by Chris Priestman, reviewed on
It is no accident that Majin and the Forsaken Kingdom fell into my lap as of late. With fans of Team Ico heavily anticipating the release of their third title, Game Republic have done well to appease our curiosities for a brief moment with this oddly similar looking game. However, this is definitely not a Team Ico game, and although it invites so many comparisons, it is of an entirely different breed. In fact, it plays more like a Japanese Jak and Daxter in many regards. After all, the story boils down to the journey of a man and his pet attempting to revert the evil that has overtaken a land. Originality may not be Majin’s strong point, but what can Yoshiki Okamoto of Resident Evil and Street Fighter fame achieve with a simple tale of good and evil?
Of Myths And Legends
The idea behind Majin and the Forsaken Kingdom originates from Japanese mythology and children’s stories – it focuses on the friendship and bravery of the hero and the magical beast. The term ‘Majin’ means genie or sorcerer in Japanese, but it can also refer to an evil entity. This dual meaning actually serves as quite a useful insight into the Majin in the game as he is a herbivorous dog-like creature with plants growing over him, but also holds a reliance in the darkness as a source of food. The Majin is actually called Teotl and he is the guardian of the kingdom that he inhabits. Playing as a nameless thief, you come across the Majin in the kingdom’s castle and free him from the imprisonment that the dark forces have enforced upon him. Upon escaping the castle, the new-found duo is not able to re-enter as four dark masks seal the door. The rest of the game has you travelling across the land to defeat the four dark generals who wear the corresponding masks. Upon defeating each general, part of the castle door seal is broken and more areas are unlocked that lead to the next general. The eventual goal is to re-enter the castle in order to destroy the origin of the darkness.
This layout of the plot sounds linear and it is indeed very much so. Despite the impression the game gives from its artwork, it is not spacious at all even though it is set in a vast land. In fact, when you are wandering the various locations the game has to offer, you may as well be inside a dungeon. The game is full of corridors, and the areas that do open up a slight bit more are always closed abruptly with a large mountain or similar structure. This is a game without a horizon. However, it is very bright and colourful so it is hardly a drab experience despite its constrictions. And in actual fact, the game is quite satisfying as each area can be completed fully and then you can move on knowing you have left nothing behind.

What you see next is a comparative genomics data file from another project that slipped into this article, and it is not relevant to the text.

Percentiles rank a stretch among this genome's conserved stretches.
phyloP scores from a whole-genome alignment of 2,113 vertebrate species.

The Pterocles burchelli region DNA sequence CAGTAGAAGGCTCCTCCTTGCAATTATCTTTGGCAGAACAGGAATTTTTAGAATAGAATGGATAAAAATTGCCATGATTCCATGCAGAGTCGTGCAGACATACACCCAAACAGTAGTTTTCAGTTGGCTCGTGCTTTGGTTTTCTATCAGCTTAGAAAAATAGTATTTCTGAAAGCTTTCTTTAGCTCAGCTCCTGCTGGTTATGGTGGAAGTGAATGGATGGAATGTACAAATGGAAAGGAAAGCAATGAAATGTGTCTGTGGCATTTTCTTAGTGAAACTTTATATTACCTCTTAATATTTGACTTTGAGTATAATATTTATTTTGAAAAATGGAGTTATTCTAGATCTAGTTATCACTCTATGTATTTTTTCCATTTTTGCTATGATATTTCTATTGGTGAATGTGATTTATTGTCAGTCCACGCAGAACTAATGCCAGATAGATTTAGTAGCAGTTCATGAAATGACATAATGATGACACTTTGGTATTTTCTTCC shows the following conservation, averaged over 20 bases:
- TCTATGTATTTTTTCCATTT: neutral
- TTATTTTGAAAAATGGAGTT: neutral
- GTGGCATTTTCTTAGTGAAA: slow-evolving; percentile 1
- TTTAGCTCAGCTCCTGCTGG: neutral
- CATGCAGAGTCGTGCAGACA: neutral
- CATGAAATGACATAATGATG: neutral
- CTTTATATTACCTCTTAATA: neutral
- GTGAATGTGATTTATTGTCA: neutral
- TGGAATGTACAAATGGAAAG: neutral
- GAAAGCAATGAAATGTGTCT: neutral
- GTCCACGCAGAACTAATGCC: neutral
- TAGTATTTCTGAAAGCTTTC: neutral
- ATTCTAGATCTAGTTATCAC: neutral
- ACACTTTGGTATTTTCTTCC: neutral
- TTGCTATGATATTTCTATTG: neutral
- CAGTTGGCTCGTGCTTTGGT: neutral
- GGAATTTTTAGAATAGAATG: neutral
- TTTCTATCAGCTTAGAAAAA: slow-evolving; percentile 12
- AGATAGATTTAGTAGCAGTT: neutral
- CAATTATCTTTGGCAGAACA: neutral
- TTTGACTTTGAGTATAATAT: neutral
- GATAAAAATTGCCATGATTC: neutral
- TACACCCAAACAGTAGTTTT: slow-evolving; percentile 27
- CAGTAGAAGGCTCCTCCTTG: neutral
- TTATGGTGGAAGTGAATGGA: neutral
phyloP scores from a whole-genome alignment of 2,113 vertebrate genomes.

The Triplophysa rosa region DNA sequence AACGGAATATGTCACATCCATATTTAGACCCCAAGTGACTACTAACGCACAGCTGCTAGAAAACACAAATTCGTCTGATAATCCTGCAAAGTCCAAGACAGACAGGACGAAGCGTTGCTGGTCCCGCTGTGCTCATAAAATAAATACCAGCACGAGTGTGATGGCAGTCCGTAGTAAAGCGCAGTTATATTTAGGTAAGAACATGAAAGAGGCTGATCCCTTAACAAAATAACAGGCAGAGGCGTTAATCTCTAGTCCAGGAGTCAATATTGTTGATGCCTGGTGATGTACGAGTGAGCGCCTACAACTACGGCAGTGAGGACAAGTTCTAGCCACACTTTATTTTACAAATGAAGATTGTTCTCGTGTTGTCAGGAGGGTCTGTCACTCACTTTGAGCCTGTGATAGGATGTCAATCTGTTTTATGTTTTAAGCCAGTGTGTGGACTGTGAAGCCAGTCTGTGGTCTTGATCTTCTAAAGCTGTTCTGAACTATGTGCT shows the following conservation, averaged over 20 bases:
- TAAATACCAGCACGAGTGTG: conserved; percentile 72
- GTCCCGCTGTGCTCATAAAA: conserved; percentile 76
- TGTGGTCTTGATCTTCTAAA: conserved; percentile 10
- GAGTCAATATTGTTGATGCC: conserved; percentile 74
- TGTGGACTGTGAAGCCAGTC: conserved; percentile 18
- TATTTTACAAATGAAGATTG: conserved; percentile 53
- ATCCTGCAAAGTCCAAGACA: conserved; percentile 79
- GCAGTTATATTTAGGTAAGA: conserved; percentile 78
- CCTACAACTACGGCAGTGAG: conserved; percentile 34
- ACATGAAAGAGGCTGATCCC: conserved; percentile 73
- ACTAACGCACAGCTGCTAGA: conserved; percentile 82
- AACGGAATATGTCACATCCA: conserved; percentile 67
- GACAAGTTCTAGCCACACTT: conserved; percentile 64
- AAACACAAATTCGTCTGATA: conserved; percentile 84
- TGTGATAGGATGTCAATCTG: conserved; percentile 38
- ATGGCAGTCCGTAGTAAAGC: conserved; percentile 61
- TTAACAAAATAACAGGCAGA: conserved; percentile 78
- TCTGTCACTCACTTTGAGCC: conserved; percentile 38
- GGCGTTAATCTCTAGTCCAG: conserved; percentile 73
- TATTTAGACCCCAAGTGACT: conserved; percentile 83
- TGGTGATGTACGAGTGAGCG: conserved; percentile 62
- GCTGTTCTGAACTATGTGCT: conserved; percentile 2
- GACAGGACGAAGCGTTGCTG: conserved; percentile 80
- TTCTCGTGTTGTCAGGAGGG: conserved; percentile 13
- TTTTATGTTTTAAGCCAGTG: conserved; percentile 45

Missing a Piece
I am guessing the appeal to the majority of players drawn to this game is going to be the puzzle element - and quite rightly so. There are a number of interesting puzzles to solve but admittedly they are not too hard. The only times I really got stuck were when I simply did not see an extra area or a required item, so it was simply misguidance. If you do genuinely get stuck, though, you can always consult the omnipresent assortment of animals that are there to help you or warn you of an upcoming danger. Mostly, I was able to quickly work out the puzzles and was never astounded by their complexity, but I still found them pretty fun.
The most interesting aspect of the puzzles is when you have to use the Majin’s various magical powers. These are mainly elemental powers that are gained by having the Majin eat the fruit that contains his previously lost power. There is a new one to be found in each of the five unique locations and so every different place you travel to will have a fresh set of challenges to solve. Along with the new power to be gained, each area will offer different interactive objects such as bombs, pendulums or generators that correspond to the newly acquired power.
As a thief who was raised by animals in a wood, Tepeu can talk to the aforementioned animals as well as the Majin. Tepou can therefore give the Majin commands to carry out actions that only something of his size is capable of. Often you will climb on his back to reach a higher area, have him prepare a trebuchet or suck up a gallon of water for various uses.
There are a few problems with the platforming sections, however. They simply do not feel natural, and sometimes the game will not allow you to hang on to certain areas because you are not supposed to and thus draw away from the freedom in the game. On the other hand, the command system is quite outstanding in its simplicity and can rarely be accused of any inaccuracy. The partnership element therefore work really well as you use the Majin in solving some really diverse puzzles.
Sprightly and charming, the partnership works well, combat is quite innovative, constant sense of achievement.
Lacks space and a sense of freedom, can get a little repetitive, not much replay value, very linear and a little too familiar.